I know we are gonna be regaurded as insane for arguing this, but, we present the broader arguement of Colonization, and development, people will get on much quicker. So, as I said, its crazy, but it can work.


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Post    Posted on: Wed Feb 01, 2006 9:14 pm
Actually the US (General Sherman) did a pretty good job of riding shotgun on the rails. The DAS-80 did more for exploration than Lindbergh.
Rocket launches are never going to come often, so as long as flights are rare, the LVs need to be as large as possible. Sea Dragon need not fly too often, about once ore thrice a year--but that is 1,500 tons. It, like EELV would be state sponsored. Big Gov't rocketry was every bit the success that collective farming was a failure.

The Alt.space movement does DAMAGE to spaceflight. People often don't care about space. NASA has money from ignorant folks--who have to pay taxes. If there were no NASA, there would be no spaceflight in the US. People who need comsats would laugh at Rutan--and continue to buy Soviet launch vehicles--because that model works. Period. Spaceflight is simply too important to be left to market forces--that have only helped one space program--China's.


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Post    Posted on: Wed Feb 01, 2006 10:09 pm
publiusr wrote:
Rocket launches are never going to come often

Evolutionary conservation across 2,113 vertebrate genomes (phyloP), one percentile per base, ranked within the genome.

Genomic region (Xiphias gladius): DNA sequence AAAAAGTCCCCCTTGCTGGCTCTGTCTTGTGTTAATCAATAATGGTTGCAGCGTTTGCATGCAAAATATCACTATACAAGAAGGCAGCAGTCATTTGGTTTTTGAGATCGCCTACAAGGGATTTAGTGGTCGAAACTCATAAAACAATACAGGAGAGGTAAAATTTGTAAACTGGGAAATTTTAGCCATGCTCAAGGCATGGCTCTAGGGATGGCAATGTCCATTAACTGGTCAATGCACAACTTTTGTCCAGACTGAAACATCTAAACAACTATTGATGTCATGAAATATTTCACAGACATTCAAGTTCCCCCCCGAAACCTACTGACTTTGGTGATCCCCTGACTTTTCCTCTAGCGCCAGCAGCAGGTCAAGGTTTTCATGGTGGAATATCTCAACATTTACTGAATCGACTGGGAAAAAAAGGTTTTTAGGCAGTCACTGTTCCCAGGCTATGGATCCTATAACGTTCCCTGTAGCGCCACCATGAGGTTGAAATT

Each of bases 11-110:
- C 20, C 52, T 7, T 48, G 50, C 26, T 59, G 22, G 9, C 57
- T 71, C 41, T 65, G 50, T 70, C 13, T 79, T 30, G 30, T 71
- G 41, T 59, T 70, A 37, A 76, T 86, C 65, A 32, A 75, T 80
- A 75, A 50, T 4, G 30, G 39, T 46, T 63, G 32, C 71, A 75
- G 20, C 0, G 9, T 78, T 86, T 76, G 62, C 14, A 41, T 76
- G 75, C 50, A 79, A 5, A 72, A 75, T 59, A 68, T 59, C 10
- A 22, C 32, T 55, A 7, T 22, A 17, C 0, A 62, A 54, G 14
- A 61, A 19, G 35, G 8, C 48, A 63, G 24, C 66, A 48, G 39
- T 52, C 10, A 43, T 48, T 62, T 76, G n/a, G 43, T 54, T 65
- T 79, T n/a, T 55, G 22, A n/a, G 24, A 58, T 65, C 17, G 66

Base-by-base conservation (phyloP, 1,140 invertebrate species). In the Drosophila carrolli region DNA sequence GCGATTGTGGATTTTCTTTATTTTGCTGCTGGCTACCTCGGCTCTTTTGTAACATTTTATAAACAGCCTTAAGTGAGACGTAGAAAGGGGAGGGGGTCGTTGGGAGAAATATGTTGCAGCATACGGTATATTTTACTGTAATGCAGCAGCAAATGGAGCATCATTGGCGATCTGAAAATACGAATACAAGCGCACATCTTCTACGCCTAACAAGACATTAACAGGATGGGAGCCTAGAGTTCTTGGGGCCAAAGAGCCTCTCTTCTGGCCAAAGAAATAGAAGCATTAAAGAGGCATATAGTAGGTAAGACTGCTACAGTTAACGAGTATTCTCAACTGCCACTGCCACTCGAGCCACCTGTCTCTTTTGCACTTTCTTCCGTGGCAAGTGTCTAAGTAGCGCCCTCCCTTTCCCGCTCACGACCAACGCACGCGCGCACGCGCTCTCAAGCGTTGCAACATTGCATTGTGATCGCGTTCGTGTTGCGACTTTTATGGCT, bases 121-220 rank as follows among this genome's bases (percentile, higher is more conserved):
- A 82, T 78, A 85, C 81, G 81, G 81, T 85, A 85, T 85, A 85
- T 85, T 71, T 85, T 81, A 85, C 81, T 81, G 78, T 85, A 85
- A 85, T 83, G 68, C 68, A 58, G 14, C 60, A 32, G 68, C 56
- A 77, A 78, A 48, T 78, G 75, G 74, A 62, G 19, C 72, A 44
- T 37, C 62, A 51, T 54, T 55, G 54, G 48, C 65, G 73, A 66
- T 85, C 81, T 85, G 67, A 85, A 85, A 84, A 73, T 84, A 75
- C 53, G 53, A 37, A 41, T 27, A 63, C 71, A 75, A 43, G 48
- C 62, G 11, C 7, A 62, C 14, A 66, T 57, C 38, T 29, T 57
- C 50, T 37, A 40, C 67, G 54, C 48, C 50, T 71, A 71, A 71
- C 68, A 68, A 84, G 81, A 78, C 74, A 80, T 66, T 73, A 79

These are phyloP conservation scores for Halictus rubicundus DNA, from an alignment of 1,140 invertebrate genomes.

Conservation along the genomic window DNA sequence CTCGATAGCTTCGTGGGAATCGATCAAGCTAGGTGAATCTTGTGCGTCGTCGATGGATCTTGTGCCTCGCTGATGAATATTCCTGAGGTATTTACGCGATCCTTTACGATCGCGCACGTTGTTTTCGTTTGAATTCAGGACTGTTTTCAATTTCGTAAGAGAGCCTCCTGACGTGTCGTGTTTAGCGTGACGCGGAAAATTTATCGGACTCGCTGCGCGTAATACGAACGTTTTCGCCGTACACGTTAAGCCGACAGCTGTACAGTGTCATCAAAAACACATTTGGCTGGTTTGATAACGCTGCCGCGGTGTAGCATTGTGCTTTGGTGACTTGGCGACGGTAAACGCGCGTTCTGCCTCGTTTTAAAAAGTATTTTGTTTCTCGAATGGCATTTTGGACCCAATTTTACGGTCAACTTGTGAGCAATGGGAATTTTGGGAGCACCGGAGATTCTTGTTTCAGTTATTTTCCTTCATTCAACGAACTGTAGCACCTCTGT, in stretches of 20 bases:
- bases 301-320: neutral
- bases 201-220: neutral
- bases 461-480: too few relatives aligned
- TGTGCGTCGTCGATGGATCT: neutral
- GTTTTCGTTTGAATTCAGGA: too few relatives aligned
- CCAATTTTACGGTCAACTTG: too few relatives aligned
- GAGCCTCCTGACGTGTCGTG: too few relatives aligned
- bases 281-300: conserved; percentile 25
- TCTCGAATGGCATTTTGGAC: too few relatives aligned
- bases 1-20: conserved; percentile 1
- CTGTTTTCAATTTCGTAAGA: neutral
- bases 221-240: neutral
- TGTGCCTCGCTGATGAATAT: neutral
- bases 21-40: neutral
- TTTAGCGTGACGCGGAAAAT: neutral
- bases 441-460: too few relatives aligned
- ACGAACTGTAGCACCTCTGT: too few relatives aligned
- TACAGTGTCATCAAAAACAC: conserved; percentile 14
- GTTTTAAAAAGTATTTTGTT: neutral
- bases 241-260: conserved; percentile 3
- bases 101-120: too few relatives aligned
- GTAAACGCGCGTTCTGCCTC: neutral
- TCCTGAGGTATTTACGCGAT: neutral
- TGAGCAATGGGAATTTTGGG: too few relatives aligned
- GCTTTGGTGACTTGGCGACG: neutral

Then we are doomed to remain on Earth, because nothing, not cars, not airplanes and not rockets, is reliable until it has been tried hundreds, or maybe thousands of times. Would you ride on a new airliner design that has only flown 10 times, including test flights? Even if all those flights were successful? I wouldn't. The shuttle may now just be starting to have all the bugs worked out, after over 100 flights. Another few hundred flights and it could be safe. Expensive, but safe.


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Post    Posted on: Wed Feb 01, 2006 10:39 pm
publiusr wrote:
Actually the US (General Sherman) did a pretty good job of riding shotgun on the rails. The DAS-80 did more for exploration than Lindbergh.
Rocket launches are never going to come often, so as long as flights are rare, the LVs need to be as large as possible. Sea Dragon need not fly too often, about once ore thrice a year--but that is 1,500 tons. It, like EELV would be state sponsored. Big Gov't rocketry was every bit the success that collective farming was a failure.


Well, if thats true, then frankly, we should give up manned spaceflight. Because, unless we are serious about colonization, and I mean really serious, not this half hearted crap that Nasa has been doing, and what I fear the CEV is turning into, I don't want it. I want colonization, and I want it in 10 years, or screw the whole human race. (Out of decency, I'll give it 20)

publiusr wrote: